Waukegan native Ray Bradbury was nothing short of a science fiction icon. His international reputation was solidified with the groundbreaking 1950 publication of The Martian Chronicles, telling the story of Earthlings trying to conquer Mars. From there, novels such as Fahrenheit 451 and Dandelion Wine defined a new American genre and changed the way we see the world.
In 2020, a new 3,500-square-foot interactive facility that explores the major themes of the late author’s life and work will honor that legacy and invite a new generation to discover what is being called the Ray Bradbury Experience Museum (RBEM). It will be appropriately located in Bradbury’s hometown of Waukegan (affectionately referred to as “Green Town” in his novels) but supporters of RBEM are spread throughout the North Shore.
Sandra Petroshius of Lake Forest currently leads the board of directors for the new museum and was one of the pioneers of the idea. Soon after Bradbury’s death in 2012, Petroshius began working with The Greater Waukegan Development Coalition to find a way to pay tribute to one of the city’s most famous native sons.
Specific exhibit designs are still being developed but “the goal is to engage visitors in Bradbury’s imagination,” explains Petroshius, who personally recalls seeing him in the Waukegan Library, “whitehaired, but tirelessly signing books for hours until everyone who sought one had one.” Multimedia exhibits will include virtual and augmented reality with themes of space travel, magic and freedom. There will also be exhibits dedicated to The Martian Chronicles, Dandelion Wine, Fahrenheit 451, and Something Wicked This Way Comes, along with a biographical exhibit and an “Inspired By” section—an impressive undertaking that will feature famous artists, directors and authors whose work or lives were touched by Bradbury.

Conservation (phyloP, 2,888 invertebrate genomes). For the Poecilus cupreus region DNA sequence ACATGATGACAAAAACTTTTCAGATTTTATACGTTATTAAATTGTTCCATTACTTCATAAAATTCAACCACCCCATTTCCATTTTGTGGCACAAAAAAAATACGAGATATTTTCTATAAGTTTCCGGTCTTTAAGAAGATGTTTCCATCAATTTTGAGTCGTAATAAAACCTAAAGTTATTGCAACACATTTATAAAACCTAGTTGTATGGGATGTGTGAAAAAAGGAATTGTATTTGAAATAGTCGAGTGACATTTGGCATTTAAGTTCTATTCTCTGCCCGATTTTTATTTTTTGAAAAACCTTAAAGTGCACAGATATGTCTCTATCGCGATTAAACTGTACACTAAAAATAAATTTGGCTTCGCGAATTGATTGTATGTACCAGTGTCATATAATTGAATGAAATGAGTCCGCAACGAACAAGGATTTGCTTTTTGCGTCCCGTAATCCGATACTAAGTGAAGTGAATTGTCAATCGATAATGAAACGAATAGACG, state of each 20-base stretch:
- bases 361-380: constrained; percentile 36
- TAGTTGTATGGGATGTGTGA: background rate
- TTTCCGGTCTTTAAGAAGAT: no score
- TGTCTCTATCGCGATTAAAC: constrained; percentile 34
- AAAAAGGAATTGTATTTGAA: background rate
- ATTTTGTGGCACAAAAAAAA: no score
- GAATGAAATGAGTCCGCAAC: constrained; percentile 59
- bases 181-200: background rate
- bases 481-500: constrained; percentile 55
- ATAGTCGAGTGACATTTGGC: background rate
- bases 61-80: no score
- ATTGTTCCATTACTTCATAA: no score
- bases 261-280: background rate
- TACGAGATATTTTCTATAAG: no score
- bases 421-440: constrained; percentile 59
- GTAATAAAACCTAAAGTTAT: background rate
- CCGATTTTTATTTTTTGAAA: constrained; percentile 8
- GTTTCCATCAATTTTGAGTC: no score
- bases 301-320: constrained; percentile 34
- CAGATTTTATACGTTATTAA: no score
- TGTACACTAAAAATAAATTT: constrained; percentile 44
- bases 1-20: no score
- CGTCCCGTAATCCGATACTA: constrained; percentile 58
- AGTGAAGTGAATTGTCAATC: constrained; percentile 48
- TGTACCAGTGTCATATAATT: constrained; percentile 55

Petroshius and another board member from Lake Forest, Terry Fertig, are currently working with Bradbury scholars and academic experts from all over the country to make this vision a reality.
“Imagine Ray Bradbury back in Waukegan, where he spent most of the first 14 years of his life. The Ray Bradbury Experience Museum will allow us to imagine the high points of his life and career through the wonder of interactive images, voices and sounds,” wrote Jonathan Eller, director for the Center for Ray Bradbury Studies at Indiana University in a flier that was distributed at a recent Comic-Con International Festival in San Diego. “RBEM is shaping up to be a centennial celebration that will live forever.”
Bradbury’s work—which spans science fiction, mystery, and horror—was justifiably awarded during his lifetime, with accolades that included a Hollywood Walk of Fame star, a Pulitzer Prize citation, and a National Medal of Arts. He was consulted by Walt Disney World to create the storyline and script for Spaceship Earth, a futuristic attraction at Epcot Center. Bradbury is even memorialized in space—the landing site of the Mars Curiosity Rover is named Bradbury Landing, and an impact crater on Earth’s moon was named Dandelion Crater by the Apollo 15 astronauts, in honor of Bradbury’s Dandelion Wine.
Building a museum from the ground up is no easy feat, but Petroshius and her team are consistently motivated by the man they are working to memorialize. “Ray Bradbury was a positive, loving human being with a boundless imagination,” she says. “He saw through to the heart of issues and fully embraced life.” The RBEM team is also encouraged by the author’s four daughters, who have given the museum their enthusiastic endorsement.
Given Bradbury’s own love of comic books, Petroshius says the July Comic-Con event was the perfect venue to reveal plans for the museum to the public. RBEM had a booth with images of its proposed exhibit in honor of The Martian Chronicles and provided samples of augmented reality experiences.
The Ray Bradbury Experience Museum plans to open its doors at 13 N. Genesee Street in Waukegan in August 2020, timed to coordinate with Bradbury’s August 22, 1920 birth. Petroshius says it will be a centennial celebration for the ages.
For more information, visit raybradburyexperiencemuseum.org.